Securing the UK’s FinTech Future
By Natalie Ceeney CBE, Chair, Innovate Finance
Today representatives from across the UK’s financial sector gathered to discuss the future of finance at the UK Financial Services Brexit and Beyond Summit. Given the volatile state of current negotiations, I’m pleased to report there weren’t too many sparks flying throughout the debate, despite it being Bonfire Night!
The primary focus of my involvement was to highlight the role FinTech can play in driving the financial services sector post-Brexit. I was delighted to have been invited to champion the FinTech sector in my capacity as Chair of Innovate Finance. Over the coming years there is a real, tangible opportunity to build on the UK’s global leadership in FinTech. The Chancellor himself acknowledged this at the recent IMF/World Bank annual meeting declaring the “UK is a ‘natural global home’ of new and innovative financial services.” It is sentiment becoming more prominent, and actions taken now can ensure we maximise this potential.
This sentiment has been backed up by statistics. Investment into UK FinTech reached £12.3bn in the first six months of 2018, more than any other country. FinTechs are coming to the UK to start up, scale and grow. There are currently over 1600 FinTech-related companies in the UK, which is predicted to double by 2030. The average revenue of these firms grew 22% from 2014 to 2016, whilst employment in the sector is set to rise from the current 76,000 to around 105,000 by 2030.
While I am sure many sectors would argue they are most important, the economic and social scope of FinTech is felt way beyond the sector itself. I highlighted this message in the opening of my speech, indicating how the rest of the economy has the potential to be served more efficiently due to the customer centricity of FinTechs and their focus on reducing key points of friction.
Another key issue I addressed at the summit was how exactly we retain the UK’s leading position and build on it to harness FinTech as a key engine of growth. A dichotomy of strong talent, high capital, engaged regulators, and a government that takes time to listen to the sector has already created an enabling environment for FinTech startups and scale-ups despite Brexit. But now is not the time to stand still.
Without a doubt, we need to grow our domestic talent base. More should be done in schools to promote STEM and explain careers of the future, and to support the training and retraining of people throughout their careers to develop skills in tech industries. This is an important point, given that 58% of EY/IF FinTech Census respondents (2017) reported attracting qualified, suitable talent as 1 of their top 3 challenges.
We feel passionate about this at Innovate Finance, and are looking to coordinate a series of events with schools to help pupils demystify finance and technology. Today’s summit was an opportunity to drive home the importance of developing the talent of the future to key stakeholders across financial services and government. Alongside this, particularly in the short to medium term, we will also need a flexible, skills-based immigration regime allowing the UK to attract and retain the best international talent.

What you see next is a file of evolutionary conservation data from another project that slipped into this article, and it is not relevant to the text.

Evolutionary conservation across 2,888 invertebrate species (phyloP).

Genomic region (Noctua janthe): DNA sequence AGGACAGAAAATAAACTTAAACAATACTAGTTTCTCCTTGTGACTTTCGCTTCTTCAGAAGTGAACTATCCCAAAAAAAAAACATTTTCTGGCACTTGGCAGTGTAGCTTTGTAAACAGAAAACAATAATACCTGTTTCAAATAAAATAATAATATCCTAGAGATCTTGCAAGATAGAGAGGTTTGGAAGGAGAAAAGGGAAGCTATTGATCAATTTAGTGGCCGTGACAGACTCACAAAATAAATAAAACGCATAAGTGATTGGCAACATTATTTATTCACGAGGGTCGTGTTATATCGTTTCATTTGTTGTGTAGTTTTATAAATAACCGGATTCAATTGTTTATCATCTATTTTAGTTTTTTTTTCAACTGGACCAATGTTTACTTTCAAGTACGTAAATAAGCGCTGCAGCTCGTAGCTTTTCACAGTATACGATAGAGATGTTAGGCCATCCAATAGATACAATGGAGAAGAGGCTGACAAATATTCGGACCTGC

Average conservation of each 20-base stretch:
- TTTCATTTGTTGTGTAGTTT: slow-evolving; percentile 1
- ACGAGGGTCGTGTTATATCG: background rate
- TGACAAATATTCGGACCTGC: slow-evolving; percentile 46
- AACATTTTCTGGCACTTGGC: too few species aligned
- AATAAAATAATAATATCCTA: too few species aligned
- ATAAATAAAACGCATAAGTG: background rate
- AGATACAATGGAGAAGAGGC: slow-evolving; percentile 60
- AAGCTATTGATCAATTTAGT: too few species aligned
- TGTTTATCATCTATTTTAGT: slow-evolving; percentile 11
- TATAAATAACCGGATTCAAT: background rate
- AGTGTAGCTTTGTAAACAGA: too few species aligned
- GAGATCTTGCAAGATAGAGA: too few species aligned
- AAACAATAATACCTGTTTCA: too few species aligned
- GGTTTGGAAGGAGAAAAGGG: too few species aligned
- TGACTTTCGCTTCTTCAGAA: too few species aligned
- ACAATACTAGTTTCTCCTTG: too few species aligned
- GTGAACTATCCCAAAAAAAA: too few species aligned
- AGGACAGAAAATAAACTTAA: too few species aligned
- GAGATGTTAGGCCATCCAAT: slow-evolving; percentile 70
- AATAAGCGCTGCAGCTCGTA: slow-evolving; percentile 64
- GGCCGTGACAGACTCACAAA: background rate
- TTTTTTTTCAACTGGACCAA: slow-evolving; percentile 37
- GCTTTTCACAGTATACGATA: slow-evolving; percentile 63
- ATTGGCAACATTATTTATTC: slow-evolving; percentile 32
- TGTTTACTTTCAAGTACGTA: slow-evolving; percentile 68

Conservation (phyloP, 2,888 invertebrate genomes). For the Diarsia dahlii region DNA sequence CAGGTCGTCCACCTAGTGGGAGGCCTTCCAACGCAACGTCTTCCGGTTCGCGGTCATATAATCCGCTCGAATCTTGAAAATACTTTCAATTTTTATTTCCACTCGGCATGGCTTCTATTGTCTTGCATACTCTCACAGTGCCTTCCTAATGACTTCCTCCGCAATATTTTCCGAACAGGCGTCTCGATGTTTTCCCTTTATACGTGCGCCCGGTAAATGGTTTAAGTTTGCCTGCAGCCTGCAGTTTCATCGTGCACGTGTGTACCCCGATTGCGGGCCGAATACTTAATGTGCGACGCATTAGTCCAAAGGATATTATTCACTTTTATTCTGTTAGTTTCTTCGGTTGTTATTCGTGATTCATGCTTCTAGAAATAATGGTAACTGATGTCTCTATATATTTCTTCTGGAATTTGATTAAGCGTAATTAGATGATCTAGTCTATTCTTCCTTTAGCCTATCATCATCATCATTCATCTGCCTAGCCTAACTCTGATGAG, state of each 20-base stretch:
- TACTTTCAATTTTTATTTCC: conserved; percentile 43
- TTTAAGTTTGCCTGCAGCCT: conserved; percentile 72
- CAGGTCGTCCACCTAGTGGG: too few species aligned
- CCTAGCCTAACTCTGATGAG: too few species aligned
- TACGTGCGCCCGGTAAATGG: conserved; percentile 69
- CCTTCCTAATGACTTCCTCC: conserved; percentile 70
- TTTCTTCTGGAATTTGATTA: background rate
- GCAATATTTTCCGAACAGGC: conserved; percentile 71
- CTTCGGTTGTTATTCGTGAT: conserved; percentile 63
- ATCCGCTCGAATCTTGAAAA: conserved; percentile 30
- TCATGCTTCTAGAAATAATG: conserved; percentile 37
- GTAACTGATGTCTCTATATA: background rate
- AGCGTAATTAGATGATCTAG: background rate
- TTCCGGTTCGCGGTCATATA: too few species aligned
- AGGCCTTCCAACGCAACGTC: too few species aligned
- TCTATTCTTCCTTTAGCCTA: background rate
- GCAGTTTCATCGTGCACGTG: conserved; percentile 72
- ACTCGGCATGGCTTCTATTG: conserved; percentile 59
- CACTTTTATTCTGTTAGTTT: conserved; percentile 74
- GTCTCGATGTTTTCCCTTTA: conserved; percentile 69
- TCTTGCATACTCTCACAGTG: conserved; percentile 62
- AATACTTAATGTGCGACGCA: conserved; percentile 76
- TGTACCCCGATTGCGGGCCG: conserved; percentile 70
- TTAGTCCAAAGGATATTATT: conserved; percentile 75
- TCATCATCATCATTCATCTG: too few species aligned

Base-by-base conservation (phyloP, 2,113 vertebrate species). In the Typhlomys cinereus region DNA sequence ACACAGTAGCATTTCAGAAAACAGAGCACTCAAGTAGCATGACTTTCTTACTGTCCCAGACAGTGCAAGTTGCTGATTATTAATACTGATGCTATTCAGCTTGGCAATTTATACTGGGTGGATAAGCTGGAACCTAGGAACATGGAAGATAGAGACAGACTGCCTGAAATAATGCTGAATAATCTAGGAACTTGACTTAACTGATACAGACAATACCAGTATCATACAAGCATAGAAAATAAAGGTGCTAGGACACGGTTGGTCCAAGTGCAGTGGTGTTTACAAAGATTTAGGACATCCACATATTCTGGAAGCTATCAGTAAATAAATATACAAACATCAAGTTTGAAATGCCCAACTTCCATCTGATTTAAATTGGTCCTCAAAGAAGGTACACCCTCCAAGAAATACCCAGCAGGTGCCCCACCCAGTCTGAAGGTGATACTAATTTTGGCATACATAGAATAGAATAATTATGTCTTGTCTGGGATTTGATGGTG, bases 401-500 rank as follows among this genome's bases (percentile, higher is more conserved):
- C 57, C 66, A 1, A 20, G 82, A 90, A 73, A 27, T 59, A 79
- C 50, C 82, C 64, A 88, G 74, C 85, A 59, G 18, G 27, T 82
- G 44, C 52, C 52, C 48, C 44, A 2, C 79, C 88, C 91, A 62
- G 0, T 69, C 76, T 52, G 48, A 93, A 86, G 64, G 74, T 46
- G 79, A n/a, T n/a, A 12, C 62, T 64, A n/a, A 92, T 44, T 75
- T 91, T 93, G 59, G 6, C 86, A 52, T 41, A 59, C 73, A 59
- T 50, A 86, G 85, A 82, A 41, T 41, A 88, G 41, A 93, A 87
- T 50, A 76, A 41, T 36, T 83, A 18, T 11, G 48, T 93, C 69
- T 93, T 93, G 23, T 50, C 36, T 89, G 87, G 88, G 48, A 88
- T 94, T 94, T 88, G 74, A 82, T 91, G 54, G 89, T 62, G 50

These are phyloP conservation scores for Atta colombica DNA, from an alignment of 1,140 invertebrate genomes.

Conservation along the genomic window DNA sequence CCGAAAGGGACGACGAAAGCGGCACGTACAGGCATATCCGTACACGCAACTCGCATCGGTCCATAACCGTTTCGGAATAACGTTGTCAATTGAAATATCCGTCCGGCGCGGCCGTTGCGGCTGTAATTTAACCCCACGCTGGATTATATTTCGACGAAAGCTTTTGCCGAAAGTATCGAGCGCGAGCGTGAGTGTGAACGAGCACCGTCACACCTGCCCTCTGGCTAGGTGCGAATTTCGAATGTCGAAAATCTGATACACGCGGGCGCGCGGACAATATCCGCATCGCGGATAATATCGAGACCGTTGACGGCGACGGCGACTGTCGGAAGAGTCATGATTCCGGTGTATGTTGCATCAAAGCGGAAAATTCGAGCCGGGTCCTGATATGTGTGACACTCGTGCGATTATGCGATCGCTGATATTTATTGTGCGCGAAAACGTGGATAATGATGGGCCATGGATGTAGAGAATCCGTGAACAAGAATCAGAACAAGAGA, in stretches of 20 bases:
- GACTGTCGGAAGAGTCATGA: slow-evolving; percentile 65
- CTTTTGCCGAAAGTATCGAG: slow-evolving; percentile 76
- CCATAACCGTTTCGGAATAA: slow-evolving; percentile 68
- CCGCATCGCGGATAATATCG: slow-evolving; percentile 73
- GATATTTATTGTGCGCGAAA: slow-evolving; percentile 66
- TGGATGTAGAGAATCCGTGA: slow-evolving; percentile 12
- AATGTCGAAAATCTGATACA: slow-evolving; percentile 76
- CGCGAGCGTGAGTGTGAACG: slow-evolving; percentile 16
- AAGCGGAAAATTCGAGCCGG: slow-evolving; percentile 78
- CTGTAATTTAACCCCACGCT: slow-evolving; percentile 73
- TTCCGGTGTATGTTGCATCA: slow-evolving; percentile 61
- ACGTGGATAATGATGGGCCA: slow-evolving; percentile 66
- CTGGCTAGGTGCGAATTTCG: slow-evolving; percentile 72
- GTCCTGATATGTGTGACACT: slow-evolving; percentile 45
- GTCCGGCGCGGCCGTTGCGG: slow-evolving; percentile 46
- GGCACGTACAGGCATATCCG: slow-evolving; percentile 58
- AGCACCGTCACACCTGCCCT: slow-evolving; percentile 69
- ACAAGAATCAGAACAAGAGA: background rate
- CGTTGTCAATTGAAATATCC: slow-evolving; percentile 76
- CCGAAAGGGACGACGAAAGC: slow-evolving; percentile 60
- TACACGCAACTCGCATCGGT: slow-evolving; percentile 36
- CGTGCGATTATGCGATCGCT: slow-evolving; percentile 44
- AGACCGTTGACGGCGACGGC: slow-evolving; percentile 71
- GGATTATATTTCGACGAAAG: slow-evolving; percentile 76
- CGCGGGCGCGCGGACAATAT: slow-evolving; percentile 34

On capital, initiatives like the patient capital fund have been widely welcomed across the industry. It is now vital to continue to promote UK opportunities to investors across the UK, EU and internationally. Especially as funding into the UK from the European Investment Fund has already dropped significantly since triggering Article 50. There is an immediate need to prepare future relationships and review the remit of the British Business Bank in driving sector growth – not just in London but right across the UK.
In our 2017 FinTech Census, 24% of respondents pointed to regulatory compliance as one of the principal challenges for FinTech firms. The UK Financial Services sector currently spends approximately £1bn on compliance per annum, an effort which can place a disproportionate burden on small businesses. This cost alone shows how critical RegTech can be to drive efficiencies and open up competition. We’re making progress, with nascent pilots in areas such as machine-readable rules and automated reporting.
It is important to not lose this impetus looking forward. FinTech offers huge potential for export, while the existing FinTech bridges offer a strong platform for strengthening global relationships. I do believe that FinTech will thrive post-Brexit but we cannot afford to be complacent. The current lack of clarity about the future poses huge risks to this outcome. This summit was an excellent opportunity to give a clear message about these issues.
There is a rising need in financial services to develop innovative customer propositions and adapt to the rapidly changing world we’re in, ranging from changing consumer needs, patterns of work, new tech and the growing trend of Internet of Things. A large proportion of the FinTechs I meet want to make a difference through technological advances that ensure people do not get left behind. This is already happening through offerings such as cheaper credit to low-income wage earners and better money management services.
It was great to see FinTech acknowledged at the summit as a key component of our country’s financial landscape; today, as ever, I and the team at Innovate Finance continue to advocate the needs of the sector and the wider socio-economic benefits that FinTech can bring.
It is clear that FinTech has a crucial role in driving societal change for the better. At Innovate Finance we believe UK FinTech has a bright future ahead and we look forward to working across industry, government and regulators to use the power of FinTech to help Britain thrive post-Brexit.